A focus on initiatives represents a commitment to working toward systemic change. We currently have five initiatives that have emerged after years of grantmaking and investing, research and engagement with experts. The new framework also establishes a process for developing, implementing and assessing new initiatives as the higher education landscape evolves – and as our learnings clarify our work.

The five current initiatives include:

  • Single Mother Student Success
  • Basic Needs
  • Transfer and Credit Mobility
  • CTE Leadership Collaborative
  • Men of Color

We will continue to explore creating new initiatives and expect to roll those out in the months and years ahead.

Vice President of Programs and Strategy Lynn Alvarez explained that in contrast to one-off investments or grants, an initiative is forward looking, multi-year and involves significant funding in the multi-million dollar range. The most important distinction is that initiatives have a clear point of view of what we are trying to accomplish with articulated goals and metrics that will be tracked over time.

The process for developing a new initiative includes:

  • Identifying an area of need and opportunity for impact
  • Developing a foundation point of view and theory of change
  • Proposing an initiative with desired impact, recommended funding and estimated time commitment
  • Providing the appropriate staffing, including the integration of learning and evaluation staff for the initiative
  • Creating an environment that includes a continuous learning loop and the ability for the evolution of an initiative

In addition, strategically responsive funding will remain core to our work and include grants that meet our mission and at least one of our strategic priorities but do not currently align with an identified initiative. This year, up to 25% of our grantmaking budget is reserved for strategically responsive grantmaking, which will allow us to explore areas of funding that might eventually develop into initiatives.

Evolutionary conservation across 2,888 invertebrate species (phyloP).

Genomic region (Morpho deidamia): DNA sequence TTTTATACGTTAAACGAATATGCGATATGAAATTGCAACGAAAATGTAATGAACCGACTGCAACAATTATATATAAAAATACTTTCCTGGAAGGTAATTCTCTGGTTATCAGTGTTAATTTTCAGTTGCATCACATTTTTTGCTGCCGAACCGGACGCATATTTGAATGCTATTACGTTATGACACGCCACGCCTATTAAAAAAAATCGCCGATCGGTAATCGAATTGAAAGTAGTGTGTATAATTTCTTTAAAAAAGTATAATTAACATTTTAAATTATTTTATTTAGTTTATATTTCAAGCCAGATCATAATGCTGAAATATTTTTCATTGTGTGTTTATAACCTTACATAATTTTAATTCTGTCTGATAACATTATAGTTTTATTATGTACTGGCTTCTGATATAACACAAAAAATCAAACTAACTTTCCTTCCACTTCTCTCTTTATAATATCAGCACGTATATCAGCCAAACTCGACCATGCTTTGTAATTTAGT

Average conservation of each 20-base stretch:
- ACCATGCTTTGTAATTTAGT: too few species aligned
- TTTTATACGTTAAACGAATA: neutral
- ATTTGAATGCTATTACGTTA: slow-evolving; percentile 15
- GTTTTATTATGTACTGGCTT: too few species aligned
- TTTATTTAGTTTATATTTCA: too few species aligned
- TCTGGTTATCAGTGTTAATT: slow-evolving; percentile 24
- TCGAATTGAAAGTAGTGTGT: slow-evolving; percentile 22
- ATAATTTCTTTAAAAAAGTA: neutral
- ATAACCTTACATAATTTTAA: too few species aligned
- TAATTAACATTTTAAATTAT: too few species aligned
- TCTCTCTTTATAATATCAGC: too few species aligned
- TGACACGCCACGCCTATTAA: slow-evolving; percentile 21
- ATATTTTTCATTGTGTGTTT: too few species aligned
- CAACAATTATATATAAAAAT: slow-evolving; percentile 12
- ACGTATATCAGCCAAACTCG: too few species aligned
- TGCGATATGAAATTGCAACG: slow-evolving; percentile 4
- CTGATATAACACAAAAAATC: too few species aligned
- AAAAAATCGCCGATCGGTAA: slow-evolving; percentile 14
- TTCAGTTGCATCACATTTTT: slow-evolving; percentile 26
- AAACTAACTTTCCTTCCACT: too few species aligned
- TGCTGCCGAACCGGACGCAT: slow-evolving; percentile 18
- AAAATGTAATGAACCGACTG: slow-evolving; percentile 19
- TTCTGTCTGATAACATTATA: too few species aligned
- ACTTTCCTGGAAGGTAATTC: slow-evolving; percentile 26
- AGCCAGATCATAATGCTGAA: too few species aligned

Alvarez noted that all grants and investments, whether they fall within an initiative or are considered strategically responsive, need to work towards systemic change.

We Aim to Model an Evidence-Based Approach to Systemic Change

Since our shift to strategic grantmaking in 2014, ECMC Foundation’s approach to systemic change has been through evidence-based innovation. We use evidence to scale promising solutions to some of higher education’s most persistent challenges.

Alvarez provided an overview of how initiatives fit into an evidence-based approach that honors the progression and phases of systemic change. Learning and evaluation of the initiatives falls into the following categories:

  • Testing and Learning – those in the early stages that test new ideas and identify the policies, programs and interventions that exist. These initiatives develop our knowledge and the knowledge of the field in general.
  • Validating and Implementing - those where potential solutions are being implemented and validated. These initiatives are how we get a better idea of what works.
  • Scaling – those where promising approaches have been validated and our funding can help drive broad adoption of what works. These initiatives help establish new baselines for the field.

How to Apply

ECMC Foundation will maintain its commitment to being open and transparent. We accept LOIs or Letters of Inquiry or Interest on a rolling basis through the online portal on our website. All funding requests will initiate through our online LOI process, whether you believe your project could be part of an initiative or whether you believe it would be categorized as strategically responsive. The Foundation will determine how and where you project fits within our framework.

Those LOIs that most closely reflect ECMC Foundation’s strategic priorities will be invited to submit a full grant proposal.

If you are a for-profit company or a nonprofit with a dedicated revenue stream that is looking for information on our program-related investments, you can visit the Education Innovation Ventures page on our website to learn more about eligibility.

We are excited to hear your ideas on how we can improve student outcomes.

Q&A

The town hall concluded with an opportunity for attendees to ask questions about ECMC Foundation’s new strategic framework. Answers to these questions and more can be found in our Frequently Asked Questions page, which has been updated to include questions we heard during the Town Hall.

If you have any questions or concerns please feel free to contact ecmcfoundation@ecmc.org.